“You also have the increase in smash-and-grabs, because you’ll have crews that say, ‘well, why should we even cross a border in New York to go into Delaware, when I can just go over there and do a smash-and-grab, steal all the cigarettes and sell them on the street?’” he recounted. “There’s around 130% increase in smash-and-grab crimes, where they’re not going for the cash register anymore, they’re just going for the cigarettes.”
“With demand right now, crooks and criminals are finding ways to take care of the demand through criminal acts, that’s what’s really happening,” Marianos said. “People aren’t slowing down smoking. The rates are going down, but where people want it, they’re getting it through criminal means.”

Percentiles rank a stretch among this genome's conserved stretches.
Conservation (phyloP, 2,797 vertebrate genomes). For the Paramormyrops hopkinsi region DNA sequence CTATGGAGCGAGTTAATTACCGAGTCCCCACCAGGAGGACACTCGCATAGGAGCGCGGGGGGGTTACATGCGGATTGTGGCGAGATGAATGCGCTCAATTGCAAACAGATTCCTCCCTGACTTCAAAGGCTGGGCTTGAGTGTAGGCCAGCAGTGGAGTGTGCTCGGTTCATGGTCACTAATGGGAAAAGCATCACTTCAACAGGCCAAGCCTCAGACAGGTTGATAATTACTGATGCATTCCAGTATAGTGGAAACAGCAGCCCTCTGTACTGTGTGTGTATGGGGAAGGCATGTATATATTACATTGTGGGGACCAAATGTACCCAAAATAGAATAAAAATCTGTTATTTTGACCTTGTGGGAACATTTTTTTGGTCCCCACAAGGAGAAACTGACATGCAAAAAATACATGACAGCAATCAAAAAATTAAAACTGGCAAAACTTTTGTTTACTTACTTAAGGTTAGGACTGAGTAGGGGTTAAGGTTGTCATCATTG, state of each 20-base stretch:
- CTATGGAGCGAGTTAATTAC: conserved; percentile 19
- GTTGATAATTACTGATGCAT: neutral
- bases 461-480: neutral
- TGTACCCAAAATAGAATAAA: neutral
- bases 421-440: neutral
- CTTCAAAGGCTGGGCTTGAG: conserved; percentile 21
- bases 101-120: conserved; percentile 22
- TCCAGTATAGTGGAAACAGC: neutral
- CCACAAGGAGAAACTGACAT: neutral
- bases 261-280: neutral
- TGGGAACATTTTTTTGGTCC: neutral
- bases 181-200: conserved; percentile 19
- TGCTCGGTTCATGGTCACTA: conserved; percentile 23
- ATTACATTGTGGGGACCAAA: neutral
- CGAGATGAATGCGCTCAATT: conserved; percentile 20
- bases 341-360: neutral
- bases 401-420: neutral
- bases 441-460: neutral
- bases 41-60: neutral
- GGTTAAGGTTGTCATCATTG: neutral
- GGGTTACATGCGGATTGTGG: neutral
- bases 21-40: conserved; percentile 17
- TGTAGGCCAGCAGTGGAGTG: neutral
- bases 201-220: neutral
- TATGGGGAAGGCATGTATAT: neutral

Police want to go after street crime and gangs, Marianos explained, saying that “high value targets” are a priority for forces — but tobacco laws distract from that mission, while at the same time harming trust between officers and the communities they serve.
“In everybody I’ve worked with, they’re all for going after the high value targets, or the organized crime, or the street gangs, or the bad guys that are using tobacco as a funding mechanism. But this California ban, and the stupid laws, and the stupid ordinances that are not thought out aren’t going after those big targets,” Marianos said. “Those are the ones that are targeting communities, low level sales, the lowest level hanging fruit, and it’s going to drive a bigger wedge.”
Marianos slammed what he calls “hypocrisy” of liberal progressive states that loosen laws surrounding drugs, while simultaneously tightening laws surrounding tobacco, as New York and California are, saying drugs are shown to lead to criminal behavior by users, whereas ill-conceived tobacco laws are what is creating crime surrounding cigarette use.